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I still recall the first time this issue hit me upside the head. My husband and I were gone for the weekend, and we were driving on the freeway and the thought popped into my head, "Oh my God, what if we have a wreck and we both die! What would happen to the dogs?" At the time I had three dogs and no cats. Two of the dogs were elderly and had health problems, and the younger one had behavior problems. I was horrified at the idea that they might be sent to the county pound. I almost had a melt down right there in the car! Now I have 9 cats. No one, neither family or friends are in the position to care for them and while they're special to me, there's nothing that would put them to the top of the list for adoption. Just common alley cats, and the humane organizations around here are always full to overflowing with cats and dogs. I was thinking of taking out a life insurance policy and making them the beneficiaries, but how much is enough for 12 young cats? And how would you be able to guarantee that the money was used for their care? And that their caretaker would actually take care of them for their entire lives?

I know that after my dog, now 12, is gone that I will not raise another from a puppy but I must have a dog in my life, so it will likely be senior dog I can reasonably count on outliving, baring any accidents that take us both out. As for cats, I can't make that same pledge since they come to me regardless of my intentions.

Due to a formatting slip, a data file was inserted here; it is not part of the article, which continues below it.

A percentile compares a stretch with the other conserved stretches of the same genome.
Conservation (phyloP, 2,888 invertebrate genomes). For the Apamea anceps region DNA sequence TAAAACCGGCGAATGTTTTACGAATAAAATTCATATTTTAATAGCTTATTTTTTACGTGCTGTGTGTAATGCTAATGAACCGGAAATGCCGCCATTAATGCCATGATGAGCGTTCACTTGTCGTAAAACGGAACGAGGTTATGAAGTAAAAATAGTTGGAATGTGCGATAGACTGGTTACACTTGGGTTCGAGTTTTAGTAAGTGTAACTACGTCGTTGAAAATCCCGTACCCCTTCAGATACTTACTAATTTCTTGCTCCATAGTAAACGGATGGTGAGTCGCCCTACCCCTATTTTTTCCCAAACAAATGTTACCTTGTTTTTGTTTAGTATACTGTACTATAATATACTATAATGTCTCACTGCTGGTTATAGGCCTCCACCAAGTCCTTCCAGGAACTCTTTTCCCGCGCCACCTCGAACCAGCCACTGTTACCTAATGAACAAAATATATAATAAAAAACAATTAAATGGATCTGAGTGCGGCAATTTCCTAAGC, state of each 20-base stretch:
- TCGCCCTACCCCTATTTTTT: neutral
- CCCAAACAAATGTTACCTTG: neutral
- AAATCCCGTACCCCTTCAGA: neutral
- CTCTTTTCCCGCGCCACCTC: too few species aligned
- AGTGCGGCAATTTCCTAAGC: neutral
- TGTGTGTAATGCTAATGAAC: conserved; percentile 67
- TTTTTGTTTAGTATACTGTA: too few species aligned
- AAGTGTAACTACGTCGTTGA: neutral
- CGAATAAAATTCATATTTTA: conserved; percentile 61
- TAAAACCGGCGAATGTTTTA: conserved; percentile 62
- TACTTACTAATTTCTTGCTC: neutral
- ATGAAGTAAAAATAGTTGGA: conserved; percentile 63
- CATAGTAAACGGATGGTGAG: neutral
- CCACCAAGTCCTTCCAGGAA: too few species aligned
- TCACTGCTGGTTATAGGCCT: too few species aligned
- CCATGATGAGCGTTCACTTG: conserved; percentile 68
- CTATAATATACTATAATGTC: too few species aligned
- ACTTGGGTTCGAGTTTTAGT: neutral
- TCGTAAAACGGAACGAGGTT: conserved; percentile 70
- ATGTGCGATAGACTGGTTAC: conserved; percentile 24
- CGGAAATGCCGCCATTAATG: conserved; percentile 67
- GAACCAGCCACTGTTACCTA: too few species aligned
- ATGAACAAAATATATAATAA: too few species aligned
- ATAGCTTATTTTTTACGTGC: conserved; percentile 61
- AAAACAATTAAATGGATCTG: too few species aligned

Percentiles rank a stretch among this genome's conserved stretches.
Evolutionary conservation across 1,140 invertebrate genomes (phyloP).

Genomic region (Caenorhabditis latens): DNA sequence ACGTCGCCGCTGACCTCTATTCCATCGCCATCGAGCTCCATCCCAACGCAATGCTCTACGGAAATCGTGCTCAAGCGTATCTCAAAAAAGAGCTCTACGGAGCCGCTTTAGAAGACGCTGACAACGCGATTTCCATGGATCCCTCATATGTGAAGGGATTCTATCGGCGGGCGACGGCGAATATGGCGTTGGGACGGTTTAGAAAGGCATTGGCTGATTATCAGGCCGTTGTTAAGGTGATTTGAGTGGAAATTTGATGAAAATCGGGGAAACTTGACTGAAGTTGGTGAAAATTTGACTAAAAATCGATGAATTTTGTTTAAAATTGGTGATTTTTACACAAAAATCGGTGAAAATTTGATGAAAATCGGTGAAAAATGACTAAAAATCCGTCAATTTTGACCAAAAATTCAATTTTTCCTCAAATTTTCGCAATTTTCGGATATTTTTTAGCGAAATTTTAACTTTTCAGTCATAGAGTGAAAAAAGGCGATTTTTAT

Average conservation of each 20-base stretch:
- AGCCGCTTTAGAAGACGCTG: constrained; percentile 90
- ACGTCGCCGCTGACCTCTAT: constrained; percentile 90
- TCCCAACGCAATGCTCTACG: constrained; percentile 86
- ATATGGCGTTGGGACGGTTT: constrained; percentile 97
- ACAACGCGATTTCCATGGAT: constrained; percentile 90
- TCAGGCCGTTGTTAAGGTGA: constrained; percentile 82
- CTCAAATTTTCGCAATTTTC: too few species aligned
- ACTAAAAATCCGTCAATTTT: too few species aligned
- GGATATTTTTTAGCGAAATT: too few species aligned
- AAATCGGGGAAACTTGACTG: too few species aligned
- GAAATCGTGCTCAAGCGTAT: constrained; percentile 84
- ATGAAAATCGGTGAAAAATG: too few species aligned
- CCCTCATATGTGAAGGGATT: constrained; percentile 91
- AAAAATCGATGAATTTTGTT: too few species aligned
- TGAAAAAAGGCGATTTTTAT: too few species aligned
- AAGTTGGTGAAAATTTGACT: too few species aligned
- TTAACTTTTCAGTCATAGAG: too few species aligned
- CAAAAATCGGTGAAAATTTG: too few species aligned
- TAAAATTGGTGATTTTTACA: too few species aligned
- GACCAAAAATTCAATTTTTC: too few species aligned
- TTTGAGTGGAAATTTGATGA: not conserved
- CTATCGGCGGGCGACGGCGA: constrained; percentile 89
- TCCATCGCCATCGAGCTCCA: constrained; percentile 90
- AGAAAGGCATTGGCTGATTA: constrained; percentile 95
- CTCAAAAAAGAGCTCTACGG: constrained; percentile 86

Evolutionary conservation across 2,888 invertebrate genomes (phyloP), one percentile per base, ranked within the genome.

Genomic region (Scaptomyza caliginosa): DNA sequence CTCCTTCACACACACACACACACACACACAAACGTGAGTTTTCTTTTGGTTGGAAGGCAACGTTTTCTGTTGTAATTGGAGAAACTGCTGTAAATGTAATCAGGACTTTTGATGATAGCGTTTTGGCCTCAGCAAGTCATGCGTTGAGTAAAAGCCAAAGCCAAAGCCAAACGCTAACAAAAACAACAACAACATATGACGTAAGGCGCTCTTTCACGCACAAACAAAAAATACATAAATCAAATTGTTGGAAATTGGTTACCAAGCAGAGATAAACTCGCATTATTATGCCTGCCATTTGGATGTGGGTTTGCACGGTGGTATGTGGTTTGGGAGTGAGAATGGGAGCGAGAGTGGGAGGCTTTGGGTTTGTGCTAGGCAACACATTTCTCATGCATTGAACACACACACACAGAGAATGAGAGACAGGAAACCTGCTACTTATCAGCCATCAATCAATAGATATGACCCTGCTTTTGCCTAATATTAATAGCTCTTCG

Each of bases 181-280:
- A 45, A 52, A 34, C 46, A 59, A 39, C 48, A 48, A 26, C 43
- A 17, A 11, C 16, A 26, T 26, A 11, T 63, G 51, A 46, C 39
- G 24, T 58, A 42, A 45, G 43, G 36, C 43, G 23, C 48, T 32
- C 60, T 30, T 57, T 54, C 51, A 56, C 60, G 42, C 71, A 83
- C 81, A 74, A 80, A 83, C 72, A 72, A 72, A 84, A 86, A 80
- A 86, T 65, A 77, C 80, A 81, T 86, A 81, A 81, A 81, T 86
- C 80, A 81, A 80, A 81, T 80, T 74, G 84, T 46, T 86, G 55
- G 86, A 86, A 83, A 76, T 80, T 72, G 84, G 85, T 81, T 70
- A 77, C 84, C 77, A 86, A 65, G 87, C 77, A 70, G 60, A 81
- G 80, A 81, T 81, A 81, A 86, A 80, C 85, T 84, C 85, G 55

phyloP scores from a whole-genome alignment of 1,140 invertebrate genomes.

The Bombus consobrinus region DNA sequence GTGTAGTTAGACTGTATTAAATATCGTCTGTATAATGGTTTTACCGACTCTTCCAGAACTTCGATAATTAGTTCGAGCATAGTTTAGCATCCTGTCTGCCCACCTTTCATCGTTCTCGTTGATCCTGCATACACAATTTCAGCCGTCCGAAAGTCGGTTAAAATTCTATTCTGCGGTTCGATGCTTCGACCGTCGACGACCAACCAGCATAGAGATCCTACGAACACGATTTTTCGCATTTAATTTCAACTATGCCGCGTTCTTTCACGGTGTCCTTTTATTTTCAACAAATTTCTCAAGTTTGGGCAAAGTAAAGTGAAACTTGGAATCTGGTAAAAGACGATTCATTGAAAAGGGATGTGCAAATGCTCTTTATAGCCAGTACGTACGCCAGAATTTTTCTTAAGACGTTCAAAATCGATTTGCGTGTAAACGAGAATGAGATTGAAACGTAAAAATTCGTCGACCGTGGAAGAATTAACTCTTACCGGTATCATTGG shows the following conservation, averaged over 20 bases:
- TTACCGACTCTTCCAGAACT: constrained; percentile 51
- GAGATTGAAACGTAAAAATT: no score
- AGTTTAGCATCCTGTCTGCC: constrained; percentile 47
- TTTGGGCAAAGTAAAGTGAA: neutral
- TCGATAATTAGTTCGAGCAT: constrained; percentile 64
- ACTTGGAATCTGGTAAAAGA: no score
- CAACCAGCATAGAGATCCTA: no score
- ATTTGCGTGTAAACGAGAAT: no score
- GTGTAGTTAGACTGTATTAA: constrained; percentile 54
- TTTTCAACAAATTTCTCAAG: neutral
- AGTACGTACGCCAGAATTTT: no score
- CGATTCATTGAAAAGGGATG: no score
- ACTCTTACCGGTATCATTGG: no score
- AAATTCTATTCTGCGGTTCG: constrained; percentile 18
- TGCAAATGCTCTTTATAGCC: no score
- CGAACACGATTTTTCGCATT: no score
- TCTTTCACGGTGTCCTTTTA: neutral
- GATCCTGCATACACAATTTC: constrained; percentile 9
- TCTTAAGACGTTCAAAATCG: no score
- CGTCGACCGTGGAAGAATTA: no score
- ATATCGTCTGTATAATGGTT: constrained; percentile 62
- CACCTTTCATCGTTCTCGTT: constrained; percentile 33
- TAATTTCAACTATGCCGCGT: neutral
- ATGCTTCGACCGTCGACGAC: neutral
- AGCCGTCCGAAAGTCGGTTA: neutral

Putting an animal to sleep at your own demise is inexcusably selfish. They should be given the opportunity to find a new home if at all possible, but realistically, unless they are purebreds, that's not likely since there just isn't enough homes for them all.

Hey, I have an idea...Maybe we should create a group that's willing to take each other's cats in the event of death. How many people are on this board?
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post #10 of 16 (permalink) Old 12-17-2010, 04:19 PM
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October really said it best. Cats aren't commodities, the idea of putting one down just because you are no longer there to care for it reminds me of those stories of a father shooting his family because his wife is leaving with the kids. "If I can't have you, no one will"... scary.

As for wills... I don't have one yet. I'm only 24 and I don't even live on my own, I really don't think I need to be concerned about my cats, as they're already ~12 and 15. I think if I was older however, I would get a purebred to ensure it will be adopted or an older cat from a shelter to improve its quality of life.